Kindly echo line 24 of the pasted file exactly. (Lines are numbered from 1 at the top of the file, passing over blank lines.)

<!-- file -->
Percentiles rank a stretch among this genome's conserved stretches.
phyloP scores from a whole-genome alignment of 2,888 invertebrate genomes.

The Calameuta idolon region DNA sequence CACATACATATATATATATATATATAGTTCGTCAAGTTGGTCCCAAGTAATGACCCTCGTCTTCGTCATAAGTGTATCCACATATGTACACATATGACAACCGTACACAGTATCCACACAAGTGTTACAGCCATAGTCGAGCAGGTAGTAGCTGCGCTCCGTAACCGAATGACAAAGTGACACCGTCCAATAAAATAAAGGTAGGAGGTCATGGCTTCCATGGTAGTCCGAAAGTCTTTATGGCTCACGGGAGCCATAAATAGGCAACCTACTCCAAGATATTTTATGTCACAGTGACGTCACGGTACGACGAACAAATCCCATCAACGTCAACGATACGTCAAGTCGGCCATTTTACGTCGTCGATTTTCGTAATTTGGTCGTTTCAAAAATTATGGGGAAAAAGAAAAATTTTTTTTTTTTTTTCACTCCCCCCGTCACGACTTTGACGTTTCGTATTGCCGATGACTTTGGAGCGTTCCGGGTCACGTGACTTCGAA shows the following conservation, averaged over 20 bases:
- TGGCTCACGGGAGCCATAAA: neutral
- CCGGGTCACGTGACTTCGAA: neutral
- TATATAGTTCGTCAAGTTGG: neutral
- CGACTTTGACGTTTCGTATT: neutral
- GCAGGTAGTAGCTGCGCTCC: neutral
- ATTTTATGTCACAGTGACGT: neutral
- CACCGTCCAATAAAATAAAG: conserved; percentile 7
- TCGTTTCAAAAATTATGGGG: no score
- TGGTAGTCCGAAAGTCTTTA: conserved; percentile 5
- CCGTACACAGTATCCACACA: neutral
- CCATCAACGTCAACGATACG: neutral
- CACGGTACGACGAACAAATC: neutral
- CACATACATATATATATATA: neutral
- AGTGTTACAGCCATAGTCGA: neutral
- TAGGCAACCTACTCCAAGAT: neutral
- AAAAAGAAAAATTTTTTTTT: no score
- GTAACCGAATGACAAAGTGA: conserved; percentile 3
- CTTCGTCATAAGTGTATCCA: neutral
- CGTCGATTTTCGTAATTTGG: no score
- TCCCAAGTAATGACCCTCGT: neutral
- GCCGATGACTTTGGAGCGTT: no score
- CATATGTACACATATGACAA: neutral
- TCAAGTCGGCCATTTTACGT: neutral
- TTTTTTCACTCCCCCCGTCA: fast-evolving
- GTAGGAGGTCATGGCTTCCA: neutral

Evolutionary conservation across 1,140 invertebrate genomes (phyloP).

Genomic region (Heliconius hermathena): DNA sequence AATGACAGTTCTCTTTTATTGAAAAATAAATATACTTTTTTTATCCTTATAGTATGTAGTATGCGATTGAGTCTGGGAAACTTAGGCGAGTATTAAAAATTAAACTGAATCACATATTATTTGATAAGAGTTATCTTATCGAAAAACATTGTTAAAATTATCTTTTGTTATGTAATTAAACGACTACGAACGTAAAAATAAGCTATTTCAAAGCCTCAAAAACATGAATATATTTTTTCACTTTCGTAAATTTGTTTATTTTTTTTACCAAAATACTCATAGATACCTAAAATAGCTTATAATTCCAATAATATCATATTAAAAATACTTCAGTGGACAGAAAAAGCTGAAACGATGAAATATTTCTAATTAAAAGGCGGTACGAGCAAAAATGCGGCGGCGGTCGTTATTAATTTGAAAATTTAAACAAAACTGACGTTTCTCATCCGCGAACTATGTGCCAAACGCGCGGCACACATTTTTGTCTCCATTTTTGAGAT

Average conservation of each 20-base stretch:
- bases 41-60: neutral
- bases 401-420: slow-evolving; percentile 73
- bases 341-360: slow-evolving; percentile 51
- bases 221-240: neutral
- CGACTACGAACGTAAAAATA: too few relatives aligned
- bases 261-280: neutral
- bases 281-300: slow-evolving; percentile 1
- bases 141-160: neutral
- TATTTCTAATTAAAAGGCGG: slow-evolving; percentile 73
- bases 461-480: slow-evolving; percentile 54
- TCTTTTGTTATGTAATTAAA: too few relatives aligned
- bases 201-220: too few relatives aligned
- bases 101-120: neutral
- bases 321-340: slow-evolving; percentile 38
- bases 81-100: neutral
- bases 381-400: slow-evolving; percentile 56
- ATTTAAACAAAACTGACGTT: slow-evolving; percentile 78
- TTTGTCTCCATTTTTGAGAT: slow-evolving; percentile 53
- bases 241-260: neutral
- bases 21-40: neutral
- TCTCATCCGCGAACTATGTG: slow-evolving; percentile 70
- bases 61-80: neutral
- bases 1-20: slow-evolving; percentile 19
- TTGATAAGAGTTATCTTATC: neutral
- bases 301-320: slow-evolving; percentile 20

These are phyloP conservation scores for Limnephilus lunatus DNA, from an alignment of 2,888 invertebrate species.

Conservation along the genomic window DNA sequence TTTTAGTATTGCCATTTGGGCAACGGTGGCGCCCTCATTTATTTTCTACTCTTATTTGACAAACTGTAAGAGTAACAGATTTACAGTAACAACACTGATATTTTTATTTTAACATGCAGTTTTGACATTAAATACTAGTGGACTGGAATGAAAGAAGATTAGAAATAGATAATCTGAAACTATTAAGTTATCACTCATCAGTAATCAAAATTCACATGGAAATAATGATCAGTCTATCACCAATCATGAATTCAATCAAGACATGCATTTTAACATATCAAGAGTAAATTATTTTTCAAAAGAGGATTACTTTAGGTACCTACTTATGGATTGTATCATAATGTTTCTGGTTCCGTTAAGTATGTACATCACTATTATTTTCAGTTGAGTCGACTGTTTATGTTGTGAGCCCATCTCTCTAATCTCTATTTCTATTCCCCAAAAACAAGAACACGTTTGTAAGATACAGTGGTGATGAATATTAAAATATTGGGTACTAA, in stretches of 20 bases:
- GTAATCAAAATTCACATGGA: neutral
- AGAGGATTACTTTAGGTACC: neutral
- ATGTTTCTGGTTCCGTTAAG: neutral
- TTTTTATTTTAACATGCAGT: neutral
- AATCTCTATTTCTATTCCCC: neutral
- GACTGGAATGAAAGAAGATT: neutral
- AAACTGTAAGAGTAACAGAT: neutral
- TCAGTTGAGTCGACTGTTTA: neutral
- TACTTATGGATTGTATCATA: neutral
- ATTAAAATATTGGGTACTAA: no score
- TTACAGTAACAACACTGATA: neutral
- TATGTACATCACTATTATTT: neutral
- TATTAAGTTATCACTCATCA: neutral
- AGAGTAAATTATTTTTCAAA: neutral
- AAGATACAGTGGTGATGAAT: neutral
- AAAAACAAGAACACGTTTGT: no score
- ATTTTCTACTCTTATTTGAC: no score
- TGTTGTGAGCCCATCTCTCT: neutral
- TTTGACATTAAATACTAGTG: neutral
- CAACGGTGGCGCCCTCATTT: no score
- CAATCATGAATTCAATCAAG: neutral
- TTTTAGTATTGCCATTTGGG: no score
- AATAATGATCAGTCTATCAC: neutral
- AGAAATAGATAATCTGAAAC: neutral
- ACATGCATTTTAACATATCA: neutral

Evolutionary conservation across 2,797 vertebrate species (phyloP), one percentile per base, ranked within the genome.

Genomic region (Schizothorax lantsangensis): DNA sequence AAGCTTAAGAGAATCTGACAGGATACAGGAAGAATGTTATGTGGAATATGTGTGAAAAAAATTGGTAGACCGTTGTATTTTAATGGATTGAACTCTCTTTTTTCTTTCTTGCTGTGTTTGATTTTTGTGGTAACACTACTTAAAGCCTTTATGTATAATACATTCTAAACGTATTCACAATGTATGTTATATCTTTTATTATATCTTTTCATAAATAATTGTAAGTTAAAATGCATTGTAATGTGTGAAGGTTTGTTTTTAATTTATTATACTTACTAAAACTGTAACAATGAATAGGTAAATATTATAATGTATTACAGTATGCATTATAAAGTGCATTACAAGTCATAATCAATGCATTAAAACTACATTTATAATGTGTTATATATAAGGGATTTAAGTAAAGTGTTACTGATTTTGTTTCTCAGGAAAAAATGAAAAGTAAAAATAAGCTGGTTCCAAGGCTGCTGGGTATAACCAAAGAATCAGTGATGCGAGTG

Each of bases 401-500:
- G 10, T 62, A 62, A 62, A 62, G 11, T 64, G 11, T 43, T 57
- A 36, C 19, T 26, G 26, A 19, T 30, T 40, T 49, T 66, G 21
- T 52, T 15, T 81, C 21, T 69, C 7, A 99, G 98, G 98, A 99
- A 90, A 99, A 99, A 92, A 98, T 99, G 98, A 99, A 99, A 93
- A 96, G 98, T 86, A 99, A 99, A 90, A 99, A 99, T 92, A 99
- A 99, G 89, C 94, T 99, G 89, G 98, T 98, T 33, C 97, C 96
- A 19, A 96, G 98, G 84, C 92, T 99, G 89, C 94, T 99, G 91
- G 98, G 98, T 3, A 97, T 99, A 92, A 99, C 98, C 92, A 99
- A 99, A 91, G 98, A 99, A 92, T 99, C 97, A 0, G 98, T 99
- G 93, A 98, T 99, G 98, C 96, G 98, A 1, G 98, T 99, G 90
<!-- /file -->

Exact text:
- GCCGATGACTTTGGAGCGTT: no score